In a scathing assessment of Mr Gelle’s evidence, the Court considered Mr Gelle “a bombastic witness” and “argumentative”.
The Court commented that Mr Gelle sought to “avoid answering questions that posed potential difficulty for him.”
The Court rejected the evidence of Mr Gelle’s denials that the conduct in question had ever occurred.
Condemningly, the presiding judge commented:
I find myself unable to accept any of Mr Gelle’s assertions where they sought to contradict the evidence of the plaintiff.
… Mr Gelle was an entirely unsatisfactory witness whose evidence should not be accepted on any matter in controversy between the parties.”
Instead, the Court accepted that each of the twelve elements of concerning conduct by Mr Gelle and the former employer in fact occurred as the former employee had alleged.
Impact of offending conduct
The Court considered that the former employee had suffered a “humiliating and systematic pattern of sexual harassment.”
The Court recognised that the cumulative effect of Mr Gelle’s unwelcomed conduct and her then employer’s failure to act to protect her by curtailing that behaviour had “a lasting and permanent deleterious effect on [her] ability to lead a normal life.”
In a sobering example of the extent of psychological injury that can be caused by harassment and bullying, the Court recounted that the former employee:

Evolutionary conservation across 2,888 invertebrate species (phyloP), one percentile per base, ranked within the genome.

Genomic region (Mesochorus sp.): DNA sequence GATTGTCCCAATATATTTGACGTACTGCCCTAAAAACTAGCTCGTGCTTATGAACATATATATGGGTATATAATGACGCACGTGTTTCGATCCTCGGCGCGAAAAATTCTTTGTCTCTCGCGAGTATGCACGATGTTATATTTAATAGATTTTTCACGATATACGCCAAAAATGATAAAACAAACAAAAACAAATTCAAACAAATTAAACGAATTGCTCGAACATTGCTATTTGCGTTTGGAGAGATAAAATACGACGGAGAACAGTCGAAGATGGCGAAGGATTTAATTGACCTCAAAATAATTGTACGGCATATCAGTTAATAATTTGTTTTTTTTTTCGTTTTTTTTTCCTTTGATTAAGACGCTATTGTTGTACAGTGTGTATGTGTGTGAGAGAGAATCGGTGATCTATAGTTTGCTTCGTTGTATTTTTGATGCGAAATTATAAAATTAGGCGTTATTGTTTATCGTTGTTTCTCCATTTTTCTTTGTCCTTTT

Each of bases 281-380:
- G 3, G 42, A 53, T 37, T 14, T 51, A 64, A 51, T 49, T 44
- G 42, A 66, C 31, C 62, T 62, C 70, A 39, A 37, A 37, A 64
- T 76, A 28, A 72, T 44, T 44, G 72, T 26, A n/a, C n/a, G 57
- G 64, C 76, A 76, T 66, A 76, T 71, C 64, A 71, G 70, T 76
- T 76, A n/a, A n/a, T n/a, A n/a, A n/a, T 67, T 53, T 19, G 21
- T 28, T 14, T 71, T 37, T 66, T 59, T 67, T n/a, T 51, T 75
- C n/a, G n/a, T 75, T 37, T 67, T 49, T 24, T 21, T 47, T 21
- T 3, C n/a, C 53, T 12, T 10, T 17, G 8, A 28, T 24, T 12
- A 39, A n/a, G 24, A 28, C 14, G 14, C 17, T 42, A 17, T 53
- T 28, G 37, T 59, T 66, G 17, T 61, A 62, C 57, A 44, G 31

- Had become agoraphobic
- Suffered from post-traumatic stress disorder and depression
- Suffered anxiety, and has a chronic adjustment and major depressive disorder
- Had become socially withdrawn
- Has difficulty sleeping, concentrating, with cognition and motivation problems
- Now has a nihilistic perspective on life
- Was in need of ongoing psychiatric treatment
The Court accepted that the former employee’s psychological illness had been:
- Caused by Mr Gelle’s “offensive and sexually harassing behaviour”
- Contributed to by his “bullying and intimidatory behaviour”
- Materially contributed to by the former employer’s “apparent inaction” in response to her complaint
The Court held that the former employer:
- Failed to provide the former employee with a safe place of work
- Failed to take reasonable steps to care for the plaintiff’s psychological wellbeing
- Exposed the plaintiff to the peril of Mr Gelle’s continuing and repeated sexual harassment, bullying and intimidation
As a result the Court awarded $733,723 in damages to the former employee.
Lessons for employers
The profiled case demonstrates that a victim of workplace bullying or sexual harassment has hard-hitting legal options aside from specific anti-bullying and sex harassment legislation.
Significantly, this was not a case of an employee being subjected to years of bullying and harassment; rather the victim was employed for barely 6 months.
The psychological injury sustained is a vivid illustration of the impact of unchecked sexual harassment and workplace bullying on a victim’s psychological well-being.
Upon becoming aware of the offensive conduct to an employee, the employer must act to protect the victim from being further subjected to offending behaviour.
As the profiled case shows, employers who fail to respond to a report of workplace bullying or sexual harassment risk an expensive and embarrassing lesson.
 Trolan v WD Gelle Insurance and Finance Brokers Pty Ltd  NSWDC 185 (4 November 2014)